Texas Instruments White Paper

In light of the current challenges posed by supply chain volatility, Texas Instruments conducted a comprehensive study on older electronic components, revealing encouraging findings. This research is particularly relevant as it addresses concerns related to the aging of parts and their packaging, offering valuable insights for businesses navigating the complexities of the current environment.

The study meticulously examined various part package types, including BGA’s, traditional leads, and leadless options. Notably, the research explored critical characteristics such as; 

  • Solderability/Corrosion/Tarnishing
  • Label readability and attachment to packaging
  • Moisture intrusion & Humidity Indicator Card functionality
  • Moisture Barrier Bag ESD functionality
  • Tape & Reel ESD functionality
  • Cover tape peel strength

Remarkably, the study identified zero issues across all these parameters, even for the most aged parts, spanning an impressive 21 years.

For those facing challenges in sourcing components to sustain production lines, this research is a game-changer. Texas Instruments’ concise white paper serves as a valuable resource to share with concerned colleagues, advocating the consideration of older parts when no other options are available or when the price is significantly more attractive than newer alternatives.

The provided link directs to a technical white paper from Texas Instruments (TI) titled “Semiconductor Product Long-Term Storage Viability.” This document outlines a detailed study conducted by TI to assess the quality, reliability, and usability of semiconductor products after extended periods of storage in a controlled environment.

The Research of Old Components

The research spanned products stored for up to 21 years, evaluating 56 lots with different package types. The investigation utilized the acronym LTS (Long-Term Storage) to identify aged materials. Various tests were conducted on the semiconductor products, including extensive reliability testing, assessment of packaging materials, ESD (Electrical Static Discharge) testing, and solderability evaluations.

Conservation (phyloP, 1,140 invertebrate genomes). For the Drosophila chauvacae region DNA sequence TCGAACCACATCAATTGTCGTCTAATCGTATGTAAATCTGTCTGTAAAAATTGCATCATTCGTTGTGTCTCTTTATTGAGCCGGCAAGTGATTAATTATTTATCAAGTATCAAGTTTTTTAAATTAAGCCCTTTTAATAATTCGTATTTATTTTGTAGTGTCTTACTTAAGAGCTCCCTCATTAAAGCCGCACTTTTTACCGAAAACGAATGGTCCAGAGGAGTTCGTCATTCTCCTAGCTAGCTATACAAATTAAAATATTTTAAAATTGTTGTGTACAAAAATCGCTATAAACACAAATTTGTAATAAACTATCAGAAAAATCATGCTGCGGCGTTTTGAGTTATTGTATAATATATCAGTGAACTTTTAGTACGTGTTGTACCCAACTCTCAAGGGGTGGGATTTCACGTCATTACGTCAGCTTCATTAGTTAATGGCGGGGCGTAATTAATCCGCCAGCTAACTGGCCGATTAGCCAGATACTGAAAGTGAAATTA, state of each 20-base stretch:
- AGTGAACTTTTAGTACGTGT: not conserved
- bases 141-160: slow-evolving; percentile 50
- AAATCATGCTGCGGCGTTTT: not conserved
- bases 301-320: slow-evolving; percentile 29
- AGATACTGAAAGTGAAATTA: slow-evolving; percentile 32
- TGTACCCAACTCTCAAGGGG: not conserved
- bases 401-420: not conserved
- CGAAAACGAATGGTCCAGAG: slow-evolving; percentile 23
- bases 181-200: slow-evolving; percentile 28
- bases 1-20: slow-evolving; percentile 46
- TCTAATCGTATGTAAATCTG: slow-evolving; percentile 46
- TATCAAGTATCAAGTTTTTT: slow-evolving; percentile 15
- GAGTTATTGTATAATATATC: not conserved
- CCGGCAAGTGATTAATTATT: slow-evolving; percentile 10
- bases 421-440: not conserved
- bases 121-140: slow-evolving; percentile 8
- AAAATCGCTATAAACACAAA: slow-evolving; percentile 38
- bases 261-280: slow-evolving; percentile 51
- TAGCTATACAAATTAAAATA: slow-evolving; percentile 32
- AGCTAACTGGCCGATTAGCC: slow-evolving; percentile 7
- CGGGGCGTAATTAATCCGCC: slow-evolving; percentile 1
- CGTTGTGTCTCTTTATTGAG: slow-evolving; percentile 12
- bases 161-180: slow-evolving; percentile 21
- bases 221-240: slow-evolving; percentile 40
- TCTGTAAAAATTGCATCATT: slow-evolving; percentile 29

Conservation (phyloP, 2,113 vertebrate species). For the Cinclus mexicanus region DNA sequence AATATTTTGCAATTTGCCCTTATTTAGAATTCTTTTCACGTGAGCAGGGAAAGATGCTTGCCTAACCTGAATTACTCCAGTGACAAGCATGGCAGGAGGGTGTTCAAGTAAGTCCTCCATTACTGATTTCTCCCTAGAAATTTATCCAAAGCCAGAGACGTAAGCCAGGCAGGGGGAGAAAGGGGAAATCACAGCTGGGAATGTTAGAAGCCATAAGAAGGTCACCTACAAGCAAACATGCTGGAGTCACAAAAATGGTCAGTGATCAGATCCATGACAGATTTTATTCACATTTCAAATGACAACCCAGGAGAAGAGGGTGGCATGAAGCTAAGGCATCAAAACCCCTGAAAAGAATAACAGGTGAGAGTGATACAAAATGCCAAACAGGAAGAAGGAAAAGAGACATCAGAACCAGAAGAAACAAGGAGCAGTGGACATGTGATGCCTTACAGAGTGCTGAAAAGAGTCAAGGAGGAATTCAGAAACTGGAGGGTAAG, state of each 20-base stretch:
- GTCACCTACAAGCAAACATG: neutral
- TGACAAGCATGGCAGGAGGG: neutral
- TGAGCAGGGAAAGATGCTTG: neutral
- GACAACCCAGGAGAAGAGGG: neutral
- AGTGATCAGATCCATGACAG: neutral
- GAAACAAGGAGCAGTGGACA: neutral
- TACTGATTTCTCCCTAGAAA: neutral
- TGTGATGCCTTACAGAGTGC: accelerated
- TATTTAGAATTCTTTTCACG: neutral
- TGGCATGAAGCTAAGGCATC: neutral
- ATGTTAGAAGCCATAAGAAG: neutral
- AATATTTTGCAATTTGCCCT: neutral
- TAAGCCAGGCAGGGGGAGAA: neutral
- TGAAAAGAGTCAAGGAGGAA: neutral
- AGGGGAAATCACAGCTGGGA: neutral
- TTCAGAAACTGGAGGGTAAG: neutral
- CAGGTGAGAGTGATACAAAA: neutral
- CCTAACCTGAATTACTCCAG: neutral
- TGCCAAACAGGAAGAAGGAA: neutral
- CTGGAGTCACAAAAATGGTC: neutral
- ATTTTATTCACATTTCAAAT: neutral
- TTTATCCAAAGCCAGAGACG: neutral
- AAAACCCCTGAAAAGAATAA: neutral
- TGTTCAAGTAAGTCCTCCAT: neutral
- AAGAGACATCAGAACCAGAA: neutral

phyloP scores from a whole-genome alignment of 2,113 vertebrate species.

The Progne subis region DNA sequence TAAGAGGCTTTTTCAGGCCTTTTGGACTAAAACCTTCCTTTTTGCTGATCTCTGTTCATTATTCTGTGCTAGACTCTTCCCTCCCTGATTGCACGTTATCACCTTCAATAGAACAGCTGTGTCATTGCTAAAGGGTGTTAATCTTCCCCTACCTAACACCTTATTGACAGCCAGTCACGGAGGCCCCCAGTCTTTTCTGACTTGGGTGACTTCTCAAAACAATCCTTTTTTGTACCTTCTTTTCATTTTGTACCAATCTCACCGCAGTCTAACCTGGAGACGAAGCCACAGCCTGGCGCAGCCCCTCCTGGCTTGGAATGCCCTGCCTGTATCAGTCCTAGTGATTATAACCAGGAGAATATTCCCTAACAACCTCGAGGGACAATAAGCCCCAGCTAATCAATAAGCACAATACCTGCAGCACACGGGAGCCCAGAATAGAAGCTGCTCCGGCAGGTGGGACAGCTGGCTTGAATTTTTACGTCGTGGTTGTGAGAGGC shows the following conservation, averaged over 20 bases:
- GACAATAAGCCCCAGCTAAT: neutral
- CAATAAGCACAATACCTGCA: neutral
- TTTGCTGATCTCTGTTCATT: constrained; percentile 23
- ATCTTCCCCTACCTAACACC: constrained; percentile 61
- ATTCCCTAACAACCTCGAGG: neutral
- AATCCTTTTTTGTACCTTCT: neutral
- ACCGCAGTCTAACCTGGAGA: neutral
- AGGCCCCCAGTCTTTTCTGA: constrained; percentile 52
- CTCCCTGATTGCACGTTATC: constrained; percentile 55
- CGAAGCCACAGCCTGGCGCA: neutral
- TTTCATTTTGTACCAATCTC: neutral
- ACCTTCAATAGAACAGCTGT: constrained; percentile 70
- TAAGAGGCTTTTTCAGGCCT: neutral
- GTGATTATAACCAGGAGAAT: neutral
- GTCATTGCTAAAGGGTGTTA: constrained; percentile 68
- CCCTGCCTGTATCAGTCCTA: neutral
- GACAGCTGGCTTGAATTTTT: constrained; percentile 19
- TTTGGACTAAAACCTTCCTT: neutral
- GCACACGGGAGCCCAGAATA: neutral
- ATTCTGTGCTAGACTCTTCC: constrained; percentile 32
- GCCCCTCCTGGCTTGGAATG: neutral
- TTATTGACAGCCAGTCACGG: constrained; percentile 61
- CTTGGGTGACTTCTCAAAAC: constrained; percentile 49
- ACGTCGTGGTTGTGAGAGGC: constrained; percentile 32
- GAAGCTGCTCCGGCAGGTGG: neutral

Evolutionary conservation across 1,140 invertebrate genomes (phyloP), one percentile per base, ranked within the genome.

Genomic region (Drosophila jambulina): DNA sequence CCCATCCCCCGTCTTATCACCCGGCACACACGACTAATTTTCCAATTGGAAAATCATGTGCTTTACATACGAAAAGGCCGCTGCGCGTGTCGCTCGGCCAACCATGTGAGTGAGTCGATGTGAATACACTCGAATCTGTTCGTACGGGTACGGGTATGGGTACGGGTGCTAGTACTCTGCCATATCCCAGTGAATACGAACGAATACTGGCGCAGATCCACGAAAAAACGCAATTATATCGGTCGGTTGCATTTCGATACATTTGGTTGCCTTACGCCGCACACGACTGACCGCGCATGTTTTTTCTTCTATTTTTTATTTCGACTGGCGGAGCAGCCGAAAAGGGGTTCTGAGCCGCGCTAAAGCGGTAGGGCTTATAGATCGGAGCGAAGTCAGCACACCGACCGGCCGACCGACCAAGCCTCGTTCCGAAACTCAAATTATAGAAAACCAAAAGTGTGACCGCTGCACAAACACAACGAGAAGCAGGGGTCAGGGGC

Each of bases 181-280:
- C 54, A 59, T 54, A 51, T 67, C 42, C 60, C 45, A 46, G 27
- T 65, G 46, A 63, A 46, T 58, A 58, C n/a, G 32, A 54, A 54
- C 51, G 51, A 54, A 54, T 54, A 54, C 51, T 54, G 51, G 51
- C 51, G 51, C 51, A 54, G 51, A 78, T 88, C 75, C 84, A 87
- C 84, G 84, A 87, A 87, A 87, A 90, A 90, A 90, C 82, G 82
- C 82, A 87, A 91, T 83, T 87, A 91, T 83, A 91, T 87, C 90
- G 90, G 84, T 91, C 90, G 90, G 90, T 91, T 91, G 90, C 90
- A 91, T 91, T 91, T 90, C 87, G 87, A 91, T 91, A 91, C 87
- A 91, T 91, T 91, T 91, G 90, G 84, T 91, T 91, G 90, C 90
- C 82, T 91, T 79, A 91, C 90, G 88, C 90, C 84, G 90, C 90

The white paper highlights historical changes in U.S. military specifications related to electrical retest requirements after a certain date code window. It also discusses the removal of date code restrictions on component orders and recommendations from the National Electronic Distributor Association (NEDA). The document references earlier studies, dating back to 1998, examining the shelf life of different lead finishes and packaging materials for integrated circuits.

Core Findings of the Study

The core findings of the study reveal that semiconductor devices stored in an environmentally controlled warehouse for up to 21 years exhibited high reliability, with no identified failure mechanisms. ESD performance of tape and reel samples was comparable to new samples, and Humidity Indicator Cards (HIC) remained functional after long-term storage. Desiccants for moisture-sensitive products were found to be active for over 15 years, and there was no degradation in ESD performance or moisture ingress in the Moisture Barrier Bags (MBB) when stored in a controlled environment. Solderability of the package pins met expectations and aligned with the performance of current devices.

The conclusion emphasizes advancements in technology, logistics, and packaging that allow for extended storage durations without compromising product performance. Based on the positive findings, TI has decided to eliminate limitations on storage durations, expressing a commitment to ongoing data collection and adjustments to storage conditions for various products as needed.

If your company is struggling to secure components, AERI stands ready to assist. We specialize in locating both new and quality older electronic components to meet your production needs.

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